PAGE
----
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fred rogers, 1-4-3 day, mister rogers' neighborhood

Fred Rogers and King Friday.

The number 143 was very special to Fred Rogers. To the star of “Mister Rogers' Neighborhood,” it meant, I love you. “It takes one letter to say I and four letters to say love and three letters to say you. One hundred and forty-three,” he was fond of saying.

He even tried to maintain the weight of 143 pounds by swimming every day at a pool in Pittsburgh, Pennsylvania.

Three years ago, Pennsylvania Governor Tom Wolf declared May 23, the 143rd day of the year, to be 1-4-3 Day in the state, celebrating Rogers’ commitment to kindness. “Imagine what our real neighborhoods would be like if each of us offered, as a matter of course, just one kind word to another person,” Rogers once mused.

Rogers grew up in Latrobe, Pennsylvania and his television show was produced at WQED Pittsburgh.

The governor’s office recommends that the state’s residents celebrate in three ways:

  1. Embrace the spirit of the kindest Pennsylvanian, Fred Rogers
  2. Do something kind for your neighbors
  3. Spread the love by using hashtag #143DayInPA

via State of Pennsylvania

In its third year, the holiday seems to be catching on, especially in Pennsylvania schools, where one class celebrated by wearing cardigan sweaters, just like Mister Rogers did. It was also celebrated by incarcerated individuals at SCI Laurel Highlands, who raised over $7,000 for Cambria County Children and Youth Services.

Here's how other people celebrated throughout the state on May 23, 2022.

Fred Rogers is one of the most admired Americans of the past century and his message of kindness is sorely needed now more than ever. That’s why some are advocating for making 1-4-3 Day a national holiday so that Rogers’ values will be celebrated in communities across the country.

Gregg Behr and Ryan Rydzewski, co-authors of “When You Wonder, You're Learning: Mister Rogers' Enduring Lessons for Raising Creative, Curious, Caring Kids,” made a compelling case for 1-4-3 Day becoming a national holiday in Time.

A recent study by Pew Research shows that Americans believe we could use a lot more neighborliness, too.

At a time when Americans' trust in each other and its institutions is waning, 86% of us still believe it can be rebuilt with greater community cooperation. Who better to inspire us to reach that goal than America’s favorite neighbor, Mister Rogers?

While many of us look at Washington for solutions to our country’s problems, so much could be fixed if we simply took action in our local communities. A 79-year-old woman polled by Pew offered a simple but powerful solution to the country’s problems. “Seek common ground that engages as many as possible in the community and organize around a project that addresses that common concern,” she said.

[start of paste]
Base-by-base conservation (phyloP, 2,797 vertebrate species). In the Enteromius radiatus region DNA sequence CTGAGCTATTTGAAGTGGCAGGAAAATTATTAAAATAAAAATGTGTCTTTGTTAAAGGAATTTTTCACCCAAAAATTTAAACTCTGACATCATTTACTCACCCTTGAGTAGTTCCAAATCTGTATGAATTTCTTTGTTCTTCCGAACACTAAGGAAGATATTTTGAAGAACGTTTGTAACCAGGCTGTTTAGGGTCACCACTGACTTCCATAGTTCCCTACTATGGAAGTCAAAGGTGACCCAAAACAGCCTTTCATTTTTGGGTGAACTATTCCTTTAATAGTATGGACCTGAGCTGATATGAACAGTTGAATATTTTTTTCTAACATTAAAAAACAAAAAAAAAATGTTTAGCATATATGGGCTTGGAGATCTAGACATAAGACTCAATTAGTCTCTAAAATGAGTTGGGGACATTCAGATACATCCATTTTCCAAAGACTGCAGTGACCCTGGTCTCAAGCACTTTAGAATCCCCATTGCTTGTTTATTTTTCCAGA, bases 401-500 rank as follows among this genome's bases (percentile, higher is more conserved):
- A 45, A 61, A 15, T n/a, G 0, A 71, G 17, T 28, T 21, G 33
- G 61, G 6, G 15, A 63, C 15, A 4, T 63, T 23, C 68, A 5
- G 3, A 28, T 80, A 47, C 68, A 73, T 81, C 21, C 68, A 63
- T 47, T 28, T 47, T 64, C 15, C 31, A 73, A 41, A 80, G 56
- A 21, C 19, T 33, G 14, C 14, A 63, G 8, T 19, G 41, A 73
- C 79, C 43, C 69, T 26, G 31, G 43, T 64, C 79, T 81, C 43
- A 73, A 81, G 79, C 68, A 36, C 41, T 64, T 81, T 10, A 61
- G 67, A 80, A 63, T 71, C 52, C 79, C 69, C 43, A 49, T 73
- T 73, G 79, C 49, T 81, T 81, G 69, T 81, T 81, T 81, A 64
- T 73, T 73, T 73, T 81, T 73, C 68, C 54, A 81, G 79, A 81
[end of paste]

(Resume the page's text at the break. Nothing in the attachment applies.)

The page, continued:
“Mister Rogers' Neighborhood” first aired nationally on PBS in 1968 and just about every child born since was taught about simple human kindness by Fred Rogers. Sadly, some of us have forgotten that lesson as we’ve grown older, so a national 1-4-3 holiday would be a perfect way for every American to reflect on those important values and to recommit to being the neighbors that Mister Rogers taught us to be.


Joy

1991 blooper clip of Robin Williams and Elmo is a wholesome nugget of comedic genius

Robin Williams is still bringing smiles to faces after all these years.

Robin Williams and Elmo (Kevin Clash) bloopers.

The late Robin Williams could make picking out socks funny, so pairing him with the fuzzy red monster Elmo was bound to be pure wholesome gold. Honestly, how the puppeteer, Kevin Clash, didn’t completely break character and bust out laughing is a miracle. In this short outtake clip, you get to see Williams crack a few jokes in his signature style while Elmo tries desperately to keep it together.

Williams has been a household name since what seems like the beginning of time, and before his death in 2014, he would make frequent appearances on "Sesame Street." The late actor played so many roles that if you were ask 10 different people what their favorite was, you’d likely get 10 different answers. But for the kids who spent their childhoods watching PBS, they got to see him being silly with his favorite monsters and a giant yellow canary. At least I think Big Bird is a canary.

When he stopped by "Sesame Street" for the special “Big Bird's Birthday or Let Me Eat Cake” in 1991, he was there to show Elmo all of the wonderful things you could do with a stick. Williams turns the stick into a hockey stick and a baton before losing his composure and walking off camera. The entire time, Elmo looks enthralled … if puppets can look enthralled. He’s definitely paying attention before slumping over at the realization that Williams goofed a line. But the actor comes back to continue the scene before Elmo slinks down inside his box after getting Williams’ name wrong, which causes his human co-star to take his stick and leave.

The little blooper reel is so cute and pure that it makes you feel good for a few minutes. For an additional boost of serotonin, check out this other (perfectly executed) clip about conflict that Williams did with the two-headed monster. He certainly had a way of engaging his audience, so it makes sense that even after all of these years, he's still greatly missed.

This article originally appeared on 08.21.18


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